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Apr. 10 – The Week In Phone Fraud

TWIPF2This week in phone fraud, Consumer Reports reveals how robocallers are getting around the Do Not Call List and a notorious phone fraudster cons his way out of jail.

On Monday Consumer Reports examined the reasons that robocallers are able to flaunt the National Do Not Call Registry rules. They found that many robocallers simply ignore the laws, betting that regulators are too busy to come after them. As it turns out, they are often right. The FTC receives anywhere from 250,000 to 300,000 complaints per month, and calls with pre-recorded messages are responsible for around 60 percent of those complaints. 

UK courts this week heard a wild tale of the lengths that one convicted phone fraudster went to escape incarceration. Neil Moore, 28, was in jail for running an elaborate phone fraud plot in which he posed as multiple male and/or female fraud prevention department officials from Barclays, Bank of America, and more. His female impersonations were so convincing that prosecutors initially believed his transgender partner was participating in the fraud. Moore convinced jailers to free him using phishing emails made to look like official court orders.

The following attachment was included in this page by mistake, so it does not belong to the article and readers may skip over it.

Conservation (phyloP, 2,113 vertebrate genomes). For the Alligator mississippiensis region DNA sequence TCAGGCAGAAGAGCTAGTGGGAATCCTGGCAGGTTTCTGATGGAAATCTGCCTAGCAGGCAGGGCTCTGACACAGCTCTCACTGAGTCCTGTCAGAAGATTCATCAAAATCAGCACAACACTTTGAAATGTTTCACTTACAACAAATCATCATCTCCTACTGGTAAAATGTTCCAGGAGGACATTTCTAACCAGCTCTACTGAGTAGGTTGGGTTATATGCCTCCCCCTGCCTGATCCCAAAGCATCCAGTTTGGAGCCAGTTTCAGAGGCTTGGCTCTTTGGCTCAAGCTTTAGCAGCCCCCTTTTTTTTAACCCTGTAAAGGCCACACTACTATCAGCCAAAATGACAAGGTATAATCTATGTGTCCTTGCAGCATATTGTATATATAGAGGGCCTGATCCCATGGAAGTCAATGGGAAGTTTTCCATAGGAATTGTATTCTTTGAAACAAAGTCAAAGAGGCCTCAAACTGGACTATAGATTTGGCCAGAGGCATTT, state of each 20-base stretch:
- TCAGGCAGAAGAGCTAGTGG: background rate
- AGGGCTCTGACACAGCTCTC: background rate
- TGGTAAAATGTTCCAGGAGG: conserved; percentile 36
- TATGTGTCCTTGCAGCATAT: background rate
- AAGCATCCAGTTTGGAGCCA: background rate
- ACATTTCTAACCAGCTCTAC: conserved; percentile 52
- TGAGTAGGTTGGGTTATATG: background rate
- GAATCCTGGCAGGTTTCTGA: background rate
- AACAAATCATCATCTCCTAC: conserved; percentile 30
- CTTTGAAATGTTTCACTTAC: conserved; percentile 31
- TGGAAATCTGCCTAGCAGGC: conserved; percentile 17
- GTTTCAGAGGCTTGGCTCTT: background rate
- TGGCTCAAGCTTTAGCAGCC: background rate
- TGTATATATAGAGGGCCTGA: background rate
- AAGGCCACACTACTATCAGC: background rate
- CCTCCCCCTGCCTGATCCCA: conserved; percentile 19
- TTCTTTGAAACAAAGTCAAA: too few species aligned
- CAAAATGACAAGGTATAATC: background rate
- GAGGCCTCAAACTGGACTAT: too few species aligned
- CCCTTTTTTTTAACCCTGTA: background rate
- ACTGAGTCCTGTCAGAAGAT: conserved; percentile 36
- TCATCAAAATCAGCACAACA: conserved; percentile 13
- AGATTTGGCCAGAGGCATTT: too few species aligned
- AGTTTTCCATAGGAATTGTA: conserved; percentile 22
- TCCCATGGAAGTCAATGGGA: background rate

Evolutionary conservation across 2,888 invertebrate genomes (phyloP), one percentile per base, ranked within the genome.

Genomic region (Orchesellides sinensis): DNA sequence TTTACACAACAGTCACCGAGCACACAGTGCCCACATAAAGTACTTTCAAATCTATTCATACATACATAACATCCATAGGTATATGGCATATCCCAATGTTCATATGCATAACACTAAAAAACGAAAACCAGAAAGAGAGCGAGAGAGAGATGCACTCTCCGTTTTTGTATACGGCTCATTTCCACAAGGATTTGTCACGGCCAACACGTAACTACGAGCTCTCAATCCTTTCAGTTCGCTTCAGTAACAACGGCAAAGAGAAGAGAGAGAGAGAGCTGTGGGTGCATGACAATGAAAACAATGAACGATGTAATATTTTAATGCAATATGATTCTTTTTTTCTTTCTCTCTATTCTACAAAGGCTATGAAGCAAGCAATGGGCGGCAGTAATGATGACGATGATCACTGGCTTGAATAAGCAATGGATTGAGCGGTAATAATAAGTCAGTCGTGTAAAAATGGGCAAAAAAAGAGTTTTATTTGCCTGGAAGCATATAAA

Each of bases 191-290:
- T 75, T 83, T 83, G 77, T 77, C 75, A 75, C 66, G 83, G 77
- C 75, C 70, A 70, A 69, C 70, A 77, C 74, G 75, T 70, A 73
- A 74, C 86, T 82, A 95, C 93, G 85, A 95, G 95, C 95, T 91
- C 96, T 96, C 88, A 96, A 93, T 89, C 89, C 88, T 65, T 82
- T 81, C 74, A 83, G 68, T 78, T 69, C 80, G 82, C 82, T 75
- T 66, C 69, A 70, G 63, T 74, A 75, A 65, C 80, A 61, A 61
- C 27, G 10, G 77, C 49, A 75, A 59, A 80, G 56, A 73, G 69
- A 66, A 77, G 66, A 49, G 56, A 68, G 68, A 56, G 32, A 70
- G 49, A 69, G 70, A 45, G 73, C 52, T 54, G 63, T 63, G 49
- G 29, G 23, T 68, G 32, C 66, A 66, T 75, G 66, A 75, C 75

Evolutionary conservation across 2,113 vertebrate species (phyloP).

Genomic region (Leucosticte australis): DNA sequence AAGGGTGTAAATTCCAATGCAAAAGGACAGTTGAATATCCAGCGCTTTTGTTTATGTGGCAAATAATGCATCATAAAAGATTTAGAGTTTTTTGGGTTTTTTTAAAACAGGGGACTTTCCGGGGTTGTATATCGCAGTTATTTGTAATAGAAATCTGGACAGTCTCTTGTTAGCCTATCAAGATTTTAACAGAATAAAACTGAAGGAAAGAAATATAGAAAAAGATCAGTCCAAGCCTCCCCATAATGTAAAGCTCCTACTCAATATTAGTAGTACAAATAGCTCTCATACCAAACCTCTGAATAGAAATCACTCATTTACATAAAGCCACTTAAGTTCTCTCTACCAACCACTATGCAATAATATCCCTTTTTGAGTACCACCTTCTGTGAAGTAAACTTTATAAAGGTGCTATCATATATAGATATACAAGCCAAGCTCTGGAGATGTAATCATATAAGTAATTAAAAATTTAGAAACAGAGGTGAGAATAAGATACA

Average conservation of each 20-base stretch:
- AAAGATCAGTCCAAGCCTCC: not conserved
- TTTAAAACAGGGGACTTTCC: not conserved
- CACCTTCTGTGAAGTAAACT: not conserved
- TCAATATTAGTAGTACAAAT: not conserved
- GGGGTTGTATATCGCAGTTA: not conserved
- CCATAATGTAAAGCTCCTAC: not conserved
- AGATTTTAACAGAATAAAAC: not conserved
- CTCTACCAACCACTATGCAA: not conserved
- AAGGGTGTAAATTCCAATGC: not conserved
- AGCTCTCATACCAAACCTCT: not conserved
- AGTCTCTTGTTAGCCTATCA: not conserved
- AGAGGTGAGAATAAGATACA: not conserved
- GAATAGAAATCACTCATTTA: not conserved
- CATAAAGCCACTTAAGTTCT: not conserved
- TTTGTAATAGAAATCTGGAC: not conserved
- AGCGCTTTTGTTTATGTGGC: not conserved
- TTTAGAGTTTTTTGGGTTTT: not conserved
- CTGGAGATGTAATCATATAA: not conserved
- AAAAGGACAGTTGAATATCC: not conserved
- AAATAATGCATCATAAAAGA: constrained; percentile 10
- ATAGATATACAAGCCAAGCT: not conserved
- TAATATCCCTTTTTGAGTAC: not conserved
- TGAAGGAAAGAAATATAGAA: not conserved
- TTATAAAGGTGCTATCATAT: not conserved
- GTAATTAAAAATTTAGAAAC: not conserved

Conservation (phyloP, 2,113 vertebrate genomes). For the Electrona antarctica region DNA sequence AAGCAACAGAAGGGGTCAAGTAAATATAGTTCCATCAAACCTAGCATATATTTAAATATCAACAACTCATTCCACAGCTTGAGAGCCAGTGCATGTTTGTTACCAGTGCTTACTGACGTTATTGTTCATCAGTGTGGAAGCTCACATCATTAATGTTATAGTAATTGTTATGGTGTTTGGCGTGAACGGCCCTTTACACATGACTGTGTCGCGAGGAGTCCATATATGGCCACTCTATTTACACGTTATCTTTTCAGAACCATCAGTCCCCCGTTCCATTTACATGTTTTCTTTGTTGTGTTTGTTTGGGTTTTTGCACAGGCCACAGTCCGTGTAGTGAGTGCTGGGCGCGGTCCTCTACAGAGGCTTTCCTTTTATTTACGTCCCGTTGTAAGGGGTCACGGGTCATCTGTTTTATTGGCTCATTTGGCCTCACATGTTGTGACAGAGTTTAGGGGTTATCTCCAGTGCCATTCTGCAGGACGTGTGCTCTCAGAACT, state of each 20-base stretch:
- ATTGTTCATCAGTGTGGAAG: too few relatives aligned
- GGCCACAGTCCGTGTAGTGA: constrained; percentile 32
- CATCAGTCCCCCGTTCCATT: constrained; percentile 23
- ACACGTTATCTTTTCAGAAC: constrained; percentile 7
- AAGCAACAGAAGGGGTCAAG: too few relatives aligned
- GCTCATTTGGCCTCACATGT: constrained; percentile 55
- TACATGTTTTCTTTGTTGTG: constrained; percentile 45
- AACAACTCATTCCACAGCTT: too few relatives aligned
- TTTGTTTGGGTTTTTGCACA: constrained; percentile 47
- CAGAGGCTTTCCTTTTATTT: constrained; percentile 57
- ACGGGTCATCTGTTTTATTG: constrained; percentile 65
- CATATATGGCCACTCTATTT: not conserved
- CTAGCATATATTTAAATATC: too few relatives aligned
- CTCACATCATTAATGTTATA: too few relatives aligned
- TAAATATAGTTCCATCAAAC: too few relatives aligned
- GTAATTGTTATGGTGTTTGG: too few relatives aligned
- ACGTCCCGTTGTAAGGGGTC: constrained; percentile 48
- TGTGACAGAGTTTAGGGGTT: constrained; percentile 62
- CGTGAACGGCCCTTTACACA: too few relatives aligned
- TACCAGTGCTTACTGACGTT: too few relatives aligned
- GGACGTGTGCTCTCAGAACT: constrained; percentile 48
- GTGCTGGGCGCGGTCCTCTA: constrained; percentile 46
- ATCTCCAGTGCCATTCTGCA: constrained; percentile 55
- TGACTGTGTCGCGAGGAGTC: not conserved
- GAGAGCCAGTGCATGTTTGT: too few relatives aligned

Full Breakdown of This Week’s Phone Fraud News

Daily Tech: Fraud Artist Engineered Stunning UK Jailbreak Via Typosquatting, Email – Much of this defendant’s fraud consisted of him on a telephone speaking with a male voice and no less effectively and persuasively with a female voice. The case is one of extraordinary criminal inventiveness, deviousness and creativity.

Tom’s Guide: How to Deal with Tech Support Scams – If you receive a phone call from someone who claims to be a Microsoft technician and says your computer is having problems that they can fix, just hang up. Microsoft never makes unsolicited support calls, but scammers pretend to come from the company.